RICHMOND, Va. -- The man who admitted to killing Tommie the dog was sentenced Wednesday to five years in prison.
Jyahshua Hill pleaded guilty to felony animal cruelty during a plea hearing at Richmond City Circuit Court.
Judge Phillip Hairston said sanity and competency evaluations came back negative and Hill was deemed competent to stand trail.
As a part of a plea deal, Hill received a maximum 5-year sentence, without the possibility of parole. He will have three years of post-release supervision by the court.
He was also banned from owning a companion animal for the rest of his life.
Tommie, who was named by his rescuers, was found tied to an Abner Clay Park fence and set on fire the night of February 10, 2019.
Richmond Assistant Commonwealth's Attorney Denise Anderson stated surveillance cameras captured Hill walking the Brindle pitbull five blocks from Gilpin Court to Abner Clay Park at about 7 p.m.
Anderson said he was jerking the dog violently, yelling and cursing: "You'll get yours" and "I'll show you."
Cameras showed Hill committing the crime while forensic and DNA evidence tied him to the crime, according to prosecutors.
A search warrant obtained to search Hill’s Facebook account referenced his attempts to get rid of or sell the dog with no success.
Hill was arrested by the U.S. Marshals Regional Fugitive Task Force on May 20 and charged with felony animal cruelty following a months-long investigation into the death of Tommie.
Hill admitted to arresting officers to setting the dog on fire.
"We believe justice was served and it's definitely a victory for animal activists and Tommie's memory," Anderson said after the plea hearing. "The evidence was overwhelming."
She credited exhaustive investigation efforts by Richmond Animal Care and Control (RACC), Richmond Police and Fire as well as the Commonwealth's Attorney Office.
Law enforcement hoped the plea agreement sends a message to residents.
"We don't play around and if you hurt an animal, at least in the City of Richmond, we will find you and hopefully be able to prosecute," RACC Director Christie Chipps Peters said outside the John Marshall Courthouse. "We are a voice for the animals and I think that the voice was loud and clear today."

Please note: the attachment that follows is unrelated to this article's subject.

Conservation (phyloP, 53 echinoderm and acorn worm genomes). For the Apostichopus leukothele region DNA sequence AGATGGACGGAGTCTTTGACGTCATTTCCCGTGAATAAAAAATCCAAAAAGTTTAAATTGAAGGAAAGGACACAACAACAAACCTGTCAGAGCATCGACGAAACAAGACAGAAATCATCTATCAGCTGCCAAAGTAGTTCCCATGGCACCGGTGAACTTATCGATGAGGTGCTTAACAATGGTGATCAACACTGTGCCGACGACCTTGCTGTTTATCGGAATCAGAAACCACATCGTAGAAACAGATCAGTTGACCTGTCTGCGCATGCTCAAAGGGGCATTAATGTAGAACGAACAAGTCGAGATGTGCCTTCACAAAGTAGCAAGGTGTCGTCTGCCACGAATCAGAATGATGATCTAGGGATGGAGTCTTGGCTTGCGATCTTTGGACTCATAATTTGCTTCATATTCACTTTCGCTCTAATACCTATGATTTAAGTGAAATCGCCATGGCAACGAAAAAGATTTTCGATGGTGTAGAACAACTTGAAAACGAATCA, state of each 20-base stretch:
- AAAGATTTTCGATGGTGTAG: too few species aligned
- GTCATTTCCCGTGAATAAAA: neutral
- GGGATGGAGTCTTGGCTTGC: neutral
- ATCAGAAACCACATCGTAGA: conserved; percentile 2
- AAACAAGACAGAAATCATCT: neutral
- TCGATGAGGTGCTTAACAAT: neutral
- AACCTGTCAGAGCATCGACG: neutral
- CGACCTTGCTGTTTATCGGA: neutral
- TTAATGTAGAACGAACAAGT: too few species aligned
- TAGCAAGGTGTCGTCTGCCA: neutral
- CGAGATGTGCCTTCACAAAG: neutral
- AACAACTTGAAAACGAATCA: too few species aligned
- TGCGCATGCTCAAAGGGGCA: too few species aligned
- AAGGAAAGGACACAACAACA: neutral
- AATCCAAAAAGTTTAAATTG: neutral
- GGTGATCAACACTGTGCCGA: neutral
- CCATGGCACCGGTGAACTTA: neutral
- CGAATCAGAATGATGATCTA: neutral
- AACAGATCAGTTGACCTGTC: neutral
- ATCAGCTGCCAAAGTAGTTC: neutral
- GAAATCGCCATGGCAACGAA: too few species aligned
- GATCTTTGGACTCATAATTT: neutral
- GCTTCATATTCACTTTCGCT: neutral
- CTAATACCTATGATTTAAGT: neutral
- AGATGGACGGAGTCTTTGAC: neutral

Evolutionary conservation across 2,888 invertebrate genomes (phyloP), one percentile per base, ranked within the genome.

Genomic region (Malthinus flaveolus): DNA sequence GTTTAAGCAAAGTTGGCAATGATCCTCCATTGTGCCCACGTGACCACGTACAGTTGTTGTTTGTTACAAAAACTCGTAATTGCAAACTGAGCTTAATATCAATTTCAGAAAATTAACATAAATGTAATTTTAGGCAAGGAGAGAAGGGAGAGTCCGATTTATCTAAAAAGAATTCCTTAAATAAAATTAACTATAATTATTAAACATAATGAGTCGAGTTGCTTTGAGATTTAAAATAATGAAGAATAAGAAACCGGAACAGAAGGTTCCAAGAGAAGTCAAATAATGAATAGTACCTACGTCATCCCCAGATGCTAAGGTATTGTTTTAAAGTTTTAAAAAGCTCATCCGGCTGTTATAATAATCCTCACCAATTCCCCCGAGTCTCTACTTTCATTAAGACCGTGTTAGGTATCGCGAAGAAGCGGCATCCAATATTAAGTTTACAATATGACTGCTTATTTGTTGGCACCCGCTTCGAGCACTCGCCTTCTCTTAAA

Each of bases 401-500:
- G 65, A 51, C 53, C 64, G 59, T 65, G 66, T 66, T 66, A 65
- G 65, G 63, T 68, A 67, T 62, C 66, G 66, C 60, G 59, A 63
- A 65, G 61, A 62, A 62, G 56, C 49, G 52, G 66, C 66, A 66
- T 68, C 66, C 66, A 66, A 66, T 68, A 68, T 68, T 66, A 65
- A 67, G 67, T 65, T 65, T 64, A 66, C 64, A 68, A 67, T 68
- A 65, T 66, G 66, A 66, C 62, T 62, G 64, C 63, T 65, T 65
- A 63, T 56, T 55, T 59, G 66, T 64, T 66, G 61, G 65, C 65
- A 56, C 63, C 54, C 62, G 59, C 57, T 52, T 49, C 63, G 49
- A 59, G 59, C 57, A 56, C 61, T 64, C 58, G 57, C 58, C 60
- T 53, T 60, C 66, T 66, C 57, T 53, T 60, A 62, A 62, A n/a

'I knew what I did was wrong'
In June, Hill spoke to CBS 6 by phone. He said he owned the male brindle pitbull they named "Choo Choo" for several months.
Hill stated that he tried to give the dog away to various shelters, but no one would take the animal because he claimed the dog was deemed too vicious.
"The dog attacked my daughter and I snapped. I did what I had to do to protect my kids from the dog," Hill described.
Hill claimed that he had been diagnosed with schizophrenia and bipolar disorder, which caused him to become "blacked out."
He stated he wasn't under the influence of alcohol or drugs at the time of the crime.
"I grabbed the dog, put a leash on it, seen the lighter fluid, grabbed it -- and me and the dog took off to Clay park," Hill explained. "I knew what I did was wrong and I'm sorry cause I took it that far, but I did what I had to do to protect my kid."
After the interview, CBS 6 reached out to Richmond Animal Care and Control about whether they had any contact with Hill in the past. The shelter officials would not comment on a pending investigation, but said they deal with vicious animals everyday.
Messages to Hill's defense attorney Mufeed Said have not been returned.
Tommie's impact on Richmond and Virginia
The crime sparked widespread outrage and even led to Tommie’s Law, which increased the penalty for all animal cruelty to a class 6 felony -- a charge carrying a sentence of up to five years in prison or a $2,500 fine.
RACC Director Christie Chipps Peters said the crime has helped change a narrative among residents.
"There wasn't a real trust with the animal control field before. It was more of a dog catcher mentally of, 'Don't call animal control because they're going to catch my dog and kill it,'" she explained. "I think we have pivoted in a huge way of, 'Call animal control and we will save it.'"
Peters said tips about possible animal cruelty and neglect cases have more than doubled.
"We have people coming out of the woodwork ratting out their neighbors," Peters said.
Demand for more animal control officers have impacted how RACC will spend their dollars in the next fiscal year.
"We are putting into our budget additional officers because we can't keep up with the calls of people seeing something saying something that we didn't have before," Peters said.